THE BRAIN has always intrigued Dr Anil Ratty.
The CEO of Cennerv Pharmaceuticals has spent half his life in research and development in neurosciences, and his company is pushing to develop drug treatments for five common central nervous system (CNS) disorders.
Cennerv, which is in the process of listing on Catalist in Singapore, has 5 molecules that could be researched and developed into therapeutic drugs for depression, insomnia, dementia, schizophrenia and autism.
“These are not new drugs, they are repurposed and reformulated drugs,” Dr Ratty explains.
Like many baby boomers finding their way in a developing Singapore, Dr Ratty’s journey into studying the brain was not along a prescribed route. As he ventured along the path of biology at the National University of Singapore, he knew that he didn’t want to work with plants. He was more interested in learning about how things affected the brain.
He wanted to probe into the brain and how it functions.
“The brain governs everything you do,” he explains the desire to switch disciplines.
To strike a compromise, his PhD thesis investigated how plant compounds worked on a particular mechanism of degradation in the brain.
Cutting Through The Undergrowth
Along the way he also discovered hard truths about a system trying to define its role in the growth of the nation.
“About a year into the thesis, I presented 5 papers at 4 conferences around the world. I was the first student to do so. I was on a fellowship for my PhD, which was cut for two months because they said students do not present papers.
“These days, the system has improved, but I learnt that when you go from zero to one, it really affects a lot of people. They cannot comprehend it.”
Dr Ratty And The Mouse
It was in Buffalo, New York, that Dr Ratty turned his attention to mice.
“I wanted to do something new so I jumped ship, to transgenic animals — genetically modified animals. In this case, mice.
“In 1987, nobody in Singapore had worked with transgenic organisms, so I had to do it. I joined the second lab in the US working on this.”
It also allowed Dr Ratty to get deeper into the brain.
The Chakragati — a Sanskrit word meaning “to go in circles” — mouse was a serendipitously discovered insertional transgenic mutant that exhibits circling and hyperactivity. In other words, it ran around in circles.
“Dysfunction in the brain underlines a lot of mental illness. When you scare a mouse, it runs to the perimeter. But this mouse ran in a circle. Some schizophrenics also exhibit a similar turning behaviour.”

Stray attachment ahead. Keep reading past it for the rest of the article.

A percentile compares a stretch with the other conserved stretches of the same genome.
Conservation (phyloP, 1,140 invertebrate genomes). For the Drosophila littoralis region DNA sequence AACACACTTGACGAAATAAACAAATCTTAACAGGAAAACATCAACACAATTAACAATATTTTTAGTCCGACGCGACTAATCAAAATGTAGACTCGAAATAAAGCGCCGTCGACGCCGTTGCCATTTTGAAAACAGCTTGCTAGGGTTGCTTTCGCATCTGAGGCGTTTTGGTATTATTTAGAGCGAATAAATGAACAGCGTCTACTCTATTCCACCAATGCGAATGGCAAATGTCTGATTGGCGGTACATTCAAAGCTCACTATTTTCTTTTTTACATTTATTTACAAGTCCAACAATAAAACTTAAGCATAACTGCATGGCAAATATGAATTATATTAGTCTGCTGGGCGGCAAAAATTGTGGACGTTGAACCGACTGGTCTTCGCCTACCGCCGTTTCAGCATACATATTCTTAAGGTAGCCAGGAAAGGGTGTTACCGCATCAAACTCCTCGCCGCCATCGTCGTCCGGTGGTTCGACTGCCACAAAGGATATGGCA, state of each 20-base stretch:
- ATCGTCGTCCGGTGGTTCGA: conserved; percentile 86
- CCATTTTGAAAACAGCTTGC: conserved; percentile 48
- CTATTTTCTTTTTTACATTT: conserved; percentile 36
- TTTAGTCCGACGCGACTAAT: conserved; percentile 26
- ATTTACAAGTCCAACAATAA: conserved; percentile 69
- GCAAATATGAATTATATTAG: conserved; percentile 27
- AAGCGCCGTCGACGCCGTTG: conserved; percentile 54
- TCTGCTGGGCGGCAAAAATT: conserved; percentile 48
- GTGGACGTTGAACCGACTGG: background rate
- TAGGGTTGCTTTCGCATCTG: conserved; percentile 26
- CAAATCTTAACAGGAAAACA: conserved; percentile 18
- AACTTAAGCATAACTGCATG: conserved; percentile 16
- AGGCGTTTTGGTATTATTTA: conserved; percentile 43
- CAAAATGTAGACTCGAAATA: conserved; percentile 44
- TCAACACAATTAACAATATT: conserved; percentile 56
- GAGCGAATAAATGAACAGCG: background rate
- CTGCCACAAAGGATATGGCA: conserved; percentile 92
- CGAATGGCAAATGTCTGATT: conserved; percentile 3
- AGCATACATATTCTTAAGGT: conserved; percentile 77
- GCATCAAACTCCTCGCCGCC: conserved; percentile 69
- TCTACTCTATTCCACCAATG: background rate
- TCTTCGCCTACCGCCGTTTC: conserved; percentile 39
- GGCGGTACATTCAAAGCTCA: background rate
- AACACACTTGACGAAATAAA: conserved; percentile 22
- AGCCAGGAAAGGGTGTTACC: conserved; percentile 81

Dr Ratty, who is no stranger to taking on new challenges, moved to the business side of biotechnology, after stints in government agencies in Singapore.
In 1997, he was recruited by Fisher Scientific to set up their biotech business in Asia, covering India, China, Australia and Southeast Asia.
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“We were supplying laboratory equipment and consumables to India, China and countries in the region, and I got to see what these countries were working on. I saw the underbelly of a burgeoning contract research organisation (CRO) industry.”
Spotting a greenfield opportunity, Dr Ratty set up Chakra Biotech in 2001 to use the Chakragati mouse model to further develop promising compounds for the treatment of CNS disorders. He had 11 molecules that could be developed into drugs, and coupled with the time and effort put into learning about capital raising and investors’ psyche, he went hunting for investment.
It was no mean feat and he faced much resistance from naysayers who insisted it couldn’t be done. But it was hard to shake him from his objective once he’d set his mind to it.
This competitive spirit was hardwired into his psyche as a child. A competitive sportsman, he played badminton hockey and karate through his years in Raffles Institution and NUS.
But the desire to win gold was also tempered by the times he lost.
“It’s important to learn how to lose…but never give up,” Dr Ratty emphasises.
He eventually set up a lab in Penang, Malaysia, where the funding was forthcoming.
“For this business, you need assets at a certain level of development, some for the future, and some that the investors can syndicate. You can’t adopt the US way — to fail fast — where you either fail quickly or succeed. That concept can’t work here.”
The other lesson that Dr Ratty learnt was about how to pitch his ideas.
“In the US and London, I’m talking to bankers who have PhDs in biology or life sciences, so they knew what I was talking about. Here that’s lacking.
“Here, they say investors don’t understand the scientific language used. It became clear that I should not expect them to understand, but I should teach them how to understand.
“I have to explain a scientific fact in a way my grandmother will understand it.”
With that approach, Dr Ratty had more luck getting his ideas across.
Despite the challenges he has faced in Singapore, he believes it is a good place as a base of operation.
“There are a lot of positives to being in Asia. ASEAN is the third-largest economic block, and a huge potential market.
“I want to make Cennerv an icon in Singapore. As I build the company and build revenues, I believe that in 30 years it can be a full-fledged pharma company.”